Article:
JOHN Collins was disappointed Scotland could not pull off a famous result at Wembley but insists the 3-2 defeat to England proves progress is being made under Gordon Strachan.
Collins confessed to leaping around in his position as an analyst for ITV when goals from James Morrison and Kenny Miller threatened to set up a shock triumph over the Auld Enemy in the first meeting of the rivals for 14 years.
The 58-times capped former Celtic and Hibs midfielder confessed to frustration that set-pieces ultimately proved the Scots undoing, as Theo Walcott’s first-half equaliser was added to by second-half headers from Danny Welbeck and dream debutant Rickie Lambert.
However, Collins, who will forever be remembered by the Tartan Army for his opening goal against Brazil in the 1998 World Cup in France, believes the performance – coupled with the 1-0 success against Croatia in June – can give the country hope for the future under Strachan.
He said: “I think we’re disappointed but, in general, Gordon’s got to be happy. There were lots of positives.
“There were the negatives of losing two goals from set-pieces, but the organisation and the shape of the team was good and, for the whole game, England struggled to get in behind us. There were tired legs in the end. We opened up and tried to get that equaliser and they had a few chances, but there were lots of positives. We played well against Croatia and that’s another good performance.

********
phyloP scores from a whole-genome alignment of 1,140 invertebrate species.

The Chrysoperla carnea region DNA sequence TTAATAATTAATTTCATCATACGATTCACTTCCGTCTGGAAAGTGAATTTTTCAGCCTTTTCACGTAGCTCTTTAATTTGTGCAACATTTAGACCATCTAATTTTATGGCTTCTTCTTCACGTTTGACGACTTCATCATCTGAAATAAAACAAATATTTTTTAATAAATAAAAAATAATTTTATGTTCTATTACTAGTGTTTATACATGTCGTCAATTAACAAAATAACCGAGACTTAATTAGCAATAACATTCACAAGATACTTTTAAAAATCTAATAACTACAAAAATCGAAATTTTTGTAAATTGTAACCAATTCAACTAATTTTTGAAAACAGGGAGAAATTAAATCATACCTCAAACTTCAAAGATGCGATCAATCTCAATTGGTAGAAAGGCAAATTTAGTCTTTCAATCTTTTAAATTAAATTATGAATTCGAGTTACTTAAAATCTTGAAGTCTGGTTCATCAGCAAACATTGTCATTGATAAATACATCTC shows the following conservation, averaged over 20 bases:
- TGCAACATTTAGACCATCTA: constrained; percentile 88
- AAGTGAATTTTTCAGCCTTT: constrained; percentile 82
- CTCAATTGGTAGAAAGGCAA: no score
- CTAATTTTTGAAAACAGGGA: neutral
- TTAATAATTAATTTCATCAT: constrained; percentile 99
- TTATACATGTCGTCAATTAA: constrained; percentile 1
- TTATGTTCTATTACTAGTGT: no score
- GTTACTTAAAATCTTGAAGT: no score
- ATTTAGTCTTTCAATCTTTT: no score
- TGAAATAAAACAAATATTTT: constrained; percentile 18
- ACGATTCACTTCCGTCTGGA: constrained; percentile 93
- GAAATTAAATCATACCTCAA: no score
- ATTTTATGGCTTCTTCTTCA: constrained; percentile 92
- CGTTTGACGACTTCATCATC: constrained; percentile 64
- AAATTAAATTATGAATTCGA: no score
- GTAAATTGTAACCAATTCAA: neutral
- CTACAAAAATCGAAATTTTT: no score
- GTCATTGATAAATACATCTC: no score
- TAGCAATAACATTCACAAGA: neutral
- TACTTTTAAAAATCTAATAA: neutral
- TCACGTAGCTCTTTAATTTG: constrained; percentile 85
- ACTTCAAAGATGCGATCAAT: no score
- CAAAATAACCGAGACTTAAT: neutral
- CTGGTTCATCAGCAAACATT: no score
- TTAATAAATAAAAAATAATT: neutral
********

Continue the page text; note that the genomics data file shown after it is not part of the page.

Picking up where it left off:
“There were phases in the game where I thought we passed it well, although I still think we could pass it even better. But you can see something’s coming. There’s a unity and a balance to the team. There were long periods of the game where we passed it and we showed composure and confidence. That’s one step. Maybe we did it in little patches. Well, the next step is to come and keep going. But what we’ve seen in the last two games is progress.”
Scotland were roared on at Wembley by at least 20,000 passionate fans with the atmosphere helping to transform a so-called friendly into a competitive outing that whetted the appetite for a possible future return of the fixture last played regularly under the guise of the Rous Cup in 1989.
Collins said: “We’ve had such a poor four, five, six, seven years but the fans have still come out in their numbers. And they don’t just come and stand and moan, the Scotland fans get behind the team and that’s what makes them special.”